The interest of the Saints in the American Indians grows out of the knowledge they have of their forefathers, revealed through the Book of Mormon. From the historical parts of that book they learned the origin of these Indians; that they are of the house of Israel: from the prophetic parts of the book they learn of their future, that it is to be glorious; that fallen as their fortunes now are, they will not always remain so; extinction is not their fate, but before many generations shall pass away they will become a white and a delightsome people, favored of God, and prominent in bringing to pass His purposes in the land of Zion—the two Americas. It was a mission to the Lamanites or Indians which first brought several of the Elders of the Church of Christ to western Missouri. When the people of Missouri learned in what esteem the Saints held the forefathers of the Indians, and also the Indians themselves, both on account of their forefathers and the promises of God to them, it was but reasonable that they should conclude there was—as indeed there is—a strong sympathy on the part of the Saints towards the Indians; and there was great reason to believe that this sympathy might become mutual.
It was in this substratum of truth that the false accusations against the Saints were founded to the effect that they were seeking to enter into an alliance with the Indian tribes of the west for the purpose of driving the old settlers from their possessions in western Missouri, in order that the Saints with the Indians might possess the land to the exclusion of the "Gentiles."
To appreciate the seriousness of this charge, it should be remembered that the Indian tribes formerly residing east of the Mississippi, about this time—during President Jackson's two presidential terms, 1829-1837—were being transplanted into the country immediately west of Missouri, so that there were great numbers of these people—amounting to many thousands—being massed just beyond the boundaries of the state. Many of the tribes were in no amiable mood either. In some instances the terms of the treaties by which they accepted lands in the Indian territory west of Missouri, for lands that constituted their old homes in the East and South, were forced upon them after—to them—disastrous wars; so that it might well be suspected that they would be ready to follow any leader who would hold out promise of regaining their lost possessions, or who would give them the hope of revenge upon their despoilers.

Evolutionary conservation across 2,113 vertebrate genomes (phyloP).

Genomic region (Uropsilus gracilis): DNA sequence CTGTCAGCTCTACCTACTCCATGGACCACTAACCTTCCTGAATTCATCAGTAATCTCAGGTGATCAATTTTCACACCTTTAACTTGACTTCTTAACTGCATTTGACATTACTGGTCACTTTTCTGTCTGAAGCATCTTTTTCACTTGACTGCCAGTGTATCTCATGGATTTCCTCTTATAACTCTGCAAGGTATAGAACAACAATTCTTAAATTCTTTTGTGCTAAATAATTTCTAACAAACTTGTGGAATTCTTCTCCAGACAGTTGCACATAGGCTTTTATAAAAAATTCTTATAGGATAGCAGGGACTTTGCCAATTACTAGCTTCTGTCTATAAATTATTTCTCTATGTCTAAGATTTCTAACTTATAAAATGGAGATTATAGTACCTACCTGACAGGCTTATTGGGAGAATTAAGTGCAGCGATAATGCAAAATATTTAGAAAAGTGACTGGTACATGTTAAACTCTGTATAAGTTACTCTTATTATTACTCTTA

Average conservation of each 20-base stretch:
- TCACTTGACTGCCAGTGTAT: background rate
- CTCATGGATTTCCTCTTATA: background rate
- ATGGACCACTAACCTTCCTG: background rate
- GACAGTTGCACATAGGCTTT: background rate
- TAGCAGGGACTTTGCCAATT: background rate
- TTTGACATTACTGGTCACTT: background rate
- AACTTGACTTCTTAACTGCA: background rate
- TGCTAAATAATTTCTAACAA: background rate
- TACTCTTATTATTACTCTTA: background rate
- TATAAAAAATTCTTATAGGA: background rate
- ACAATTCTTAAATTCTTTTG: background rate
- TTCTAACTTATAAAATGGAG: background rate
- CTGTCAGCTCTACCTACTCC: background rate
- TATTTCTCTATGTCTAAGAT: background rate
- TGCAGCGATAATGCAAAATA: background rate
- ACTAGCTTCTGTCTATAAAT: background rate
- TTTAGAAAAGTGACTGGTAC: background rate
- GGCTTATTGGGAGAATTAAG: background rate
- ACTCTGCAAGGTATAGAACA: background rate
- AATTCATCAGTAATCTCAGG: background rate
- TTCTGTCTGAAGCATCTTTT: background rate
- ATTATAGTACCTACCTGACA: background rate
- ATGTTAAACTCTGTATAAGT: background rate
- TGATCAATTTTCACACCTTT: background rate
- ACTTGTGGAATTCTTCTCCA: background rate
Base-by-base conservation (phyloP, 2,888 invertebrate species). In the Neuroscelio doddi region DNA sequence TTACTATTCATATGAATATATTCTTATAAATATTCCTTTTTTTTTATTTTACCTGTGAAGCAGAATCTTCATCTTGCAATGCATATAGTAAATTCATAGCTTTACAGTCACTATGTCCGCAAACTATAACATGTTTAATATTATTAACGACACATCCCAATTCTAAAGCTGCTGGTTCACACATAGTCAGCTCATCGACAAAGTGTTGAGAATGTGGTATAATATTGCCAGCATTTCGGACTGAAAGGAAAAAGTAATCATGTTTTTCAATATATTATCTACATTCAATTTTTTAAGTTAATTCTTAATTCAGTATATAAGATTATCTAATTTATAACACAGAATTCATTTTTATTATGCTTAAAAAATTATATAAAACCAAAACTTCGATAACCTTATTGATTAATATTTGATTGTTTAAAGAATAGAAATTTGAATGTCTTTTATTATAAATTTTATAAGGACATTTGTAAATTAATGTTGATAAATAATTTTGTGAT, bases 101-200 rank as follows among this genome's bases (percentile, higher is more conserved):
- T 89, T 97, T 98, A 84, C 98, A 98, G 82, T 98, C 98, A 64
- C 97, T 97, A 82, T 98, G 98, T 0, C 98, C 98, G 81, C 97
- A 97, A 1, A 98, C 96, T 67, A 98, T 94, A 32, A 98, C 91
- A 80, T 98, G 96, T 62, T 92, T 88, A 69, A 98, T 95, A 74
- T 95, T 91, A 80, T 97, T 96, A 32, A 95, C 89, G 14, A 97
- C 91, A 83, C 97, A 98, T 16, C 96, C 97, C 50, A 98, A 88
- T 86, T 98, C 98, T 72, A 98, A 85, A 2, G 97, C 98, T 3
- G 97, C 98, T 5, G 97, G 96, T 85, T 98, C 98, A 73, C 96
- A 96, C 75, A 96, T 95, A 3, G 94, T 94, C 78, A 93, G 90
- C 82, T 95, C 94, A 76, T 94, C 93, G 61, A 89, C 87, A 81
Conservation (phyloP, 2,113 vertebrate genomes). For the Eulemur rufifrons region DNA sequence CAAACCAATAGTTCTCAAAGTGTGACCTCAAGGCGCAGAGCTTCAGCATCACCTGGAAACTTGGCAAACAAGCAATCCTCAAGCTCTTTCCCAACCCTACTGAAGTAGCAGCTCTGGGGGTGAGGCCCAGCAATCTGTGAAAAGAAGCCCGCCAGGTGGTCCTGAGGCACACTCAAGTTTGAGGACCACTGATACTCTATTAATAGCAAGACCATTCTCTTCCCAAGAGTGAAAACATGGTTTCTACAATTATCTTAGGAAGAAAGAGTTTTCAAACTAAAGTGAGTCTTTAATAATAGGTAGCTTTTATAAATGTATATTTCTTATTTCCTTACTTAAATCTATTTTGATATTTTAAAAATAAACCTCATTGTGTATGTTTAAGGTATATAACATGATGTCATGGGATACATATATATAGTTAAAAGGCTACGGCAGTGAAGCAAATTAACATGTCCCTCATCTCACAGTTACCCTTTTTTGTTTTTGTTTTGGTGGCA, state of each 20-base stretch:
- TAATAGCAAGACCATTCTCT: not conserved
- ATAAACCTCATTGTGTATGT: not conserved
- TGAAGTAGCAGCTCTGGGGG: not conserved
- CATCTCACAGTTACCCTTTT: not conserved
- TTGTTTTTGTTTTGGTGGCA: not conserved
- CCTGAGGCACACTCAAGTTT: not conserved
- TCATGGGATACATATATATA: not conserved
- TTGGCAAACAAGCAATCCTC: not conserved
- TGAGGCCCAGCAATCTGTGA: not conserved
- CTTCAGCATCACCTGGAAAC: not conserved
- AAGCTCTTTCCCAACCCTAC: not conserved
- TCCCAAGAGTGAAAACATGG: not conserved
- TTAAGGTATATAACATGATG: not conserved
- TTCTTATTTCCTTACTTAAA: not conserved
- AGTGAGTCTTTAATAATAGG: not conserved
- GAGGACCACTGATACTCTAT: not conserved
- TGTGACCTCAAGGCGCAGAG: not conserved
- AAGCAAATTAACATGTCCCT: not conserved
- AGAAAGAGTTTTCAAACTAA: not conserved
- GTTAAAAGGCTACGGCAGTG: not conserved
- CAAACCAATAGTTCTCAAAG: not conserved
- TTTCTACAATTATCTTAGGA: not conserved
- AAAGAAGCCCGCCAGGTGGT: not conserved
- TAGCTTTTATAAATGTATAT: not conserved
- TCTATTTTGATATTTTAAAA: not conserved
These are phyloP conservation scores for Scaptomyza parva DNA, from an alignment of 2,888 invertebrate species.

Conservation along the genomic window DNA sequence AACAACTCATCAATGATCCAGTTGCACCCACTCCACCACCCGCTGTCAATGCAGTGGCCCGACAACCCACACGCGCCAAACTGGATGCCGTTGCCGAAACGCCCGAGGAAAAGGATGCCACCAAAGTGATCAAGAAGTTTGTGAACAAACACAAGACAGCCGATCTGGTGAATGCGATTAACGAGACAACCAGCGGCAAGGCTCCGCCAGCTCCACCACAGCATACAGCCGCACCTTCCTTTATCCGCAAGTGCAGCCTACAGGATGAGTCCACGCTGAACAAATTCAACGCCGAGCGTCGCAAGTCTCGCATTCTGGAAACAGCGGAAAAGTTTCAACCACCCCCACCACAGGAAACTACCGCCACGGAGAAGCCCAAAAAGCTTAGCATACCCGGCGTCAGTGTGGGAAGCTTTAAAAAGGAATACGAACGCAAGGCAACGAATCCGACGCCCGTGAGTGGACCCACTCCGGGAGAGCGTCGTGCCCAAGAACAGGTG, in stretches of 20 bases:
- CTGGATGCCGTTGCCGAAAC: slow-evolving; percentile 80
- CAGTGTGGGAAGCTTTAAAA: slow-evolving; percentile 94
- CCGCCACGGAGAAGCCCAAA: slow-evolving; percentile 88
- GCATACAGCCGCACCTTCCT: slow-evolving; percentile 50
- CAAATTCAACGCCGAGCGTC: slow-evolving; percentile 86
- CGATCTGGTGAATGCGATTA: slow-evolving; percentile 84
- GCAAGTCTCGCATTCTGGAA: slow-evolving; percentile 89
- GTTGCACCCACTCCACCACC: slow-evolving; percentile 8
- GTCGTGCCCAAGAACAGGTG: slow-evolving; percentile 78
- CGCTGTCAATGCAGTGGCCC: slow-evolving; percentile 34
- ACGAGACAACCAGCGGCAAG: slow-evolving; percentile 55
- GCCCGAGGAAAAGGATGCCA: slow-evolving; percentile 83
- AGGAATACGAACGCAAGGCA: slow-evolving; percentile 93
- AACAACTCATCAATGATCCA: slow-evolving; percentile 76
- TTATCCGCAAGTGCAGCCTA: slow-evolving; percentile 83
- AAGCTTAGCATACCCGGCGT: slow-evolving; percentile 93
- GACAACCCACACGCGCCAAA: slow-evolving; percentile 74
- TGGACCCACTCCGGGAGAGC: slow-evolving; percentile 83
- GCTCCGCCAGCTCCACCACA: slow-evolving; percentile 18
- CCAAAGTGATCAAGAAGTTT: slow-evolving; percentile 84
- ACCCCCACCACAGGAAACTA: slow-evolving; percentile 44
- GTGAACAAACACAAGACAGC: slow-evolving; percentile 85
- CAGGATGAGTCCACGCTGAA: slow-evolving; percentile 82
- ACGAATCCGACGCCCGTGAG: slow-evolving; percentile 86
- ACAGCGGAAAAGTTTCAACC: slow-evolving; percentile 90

Let these facts be considered and given their due weight, and the reader will not find it difficult to perceive what a potent factor against the Saints this charge of holding communication with the Indians for the purpose of dispossessing the people of western Missouri of their homes would be; and, as in the case of the slavery question, their enemies were not slow to see the advantage, and made the most of it. It was not until the agitation for the removal of the Saints from Clay county began. however, 1836, that this charge of holding communication with the Indians for the purposes already set forth, was publicly made. Then in the document adopted at the mass meeting setting forth the several reasons of the old settlers for asking the Saints to remove from Clay county, this passage occurs:
"In addition to all this, they are charged, as they have hitherto been, with keeping up a constant communication with our Indian tribes on the frontiers; with declaring, even from the pulpit, that the Indians are a part of God's chosen people, and are destined by heaven to inherit this land, in common with themselves. We do not vouch for the correctness of these statements; but whether they are true or false, their effect has been the same in exciting the community. In times of greater tranquility, such ridiculous remarks might well be regarded as the offspring of frenzied fanaticism; but at this time, our defenseless situation on the frontier, the bloody disasters of our fellow citizens in Florida and other parts of the South, all tend to make a portion of our citizens regard such sentiments with horror, if not alarm. These and many other causes have combined to raise a prejudice against them, and a feeling of hostility, that the first spark may, and we deeply fear will, ignite into all the horrors and desolations of a civil war, the worst evil that can befall any country."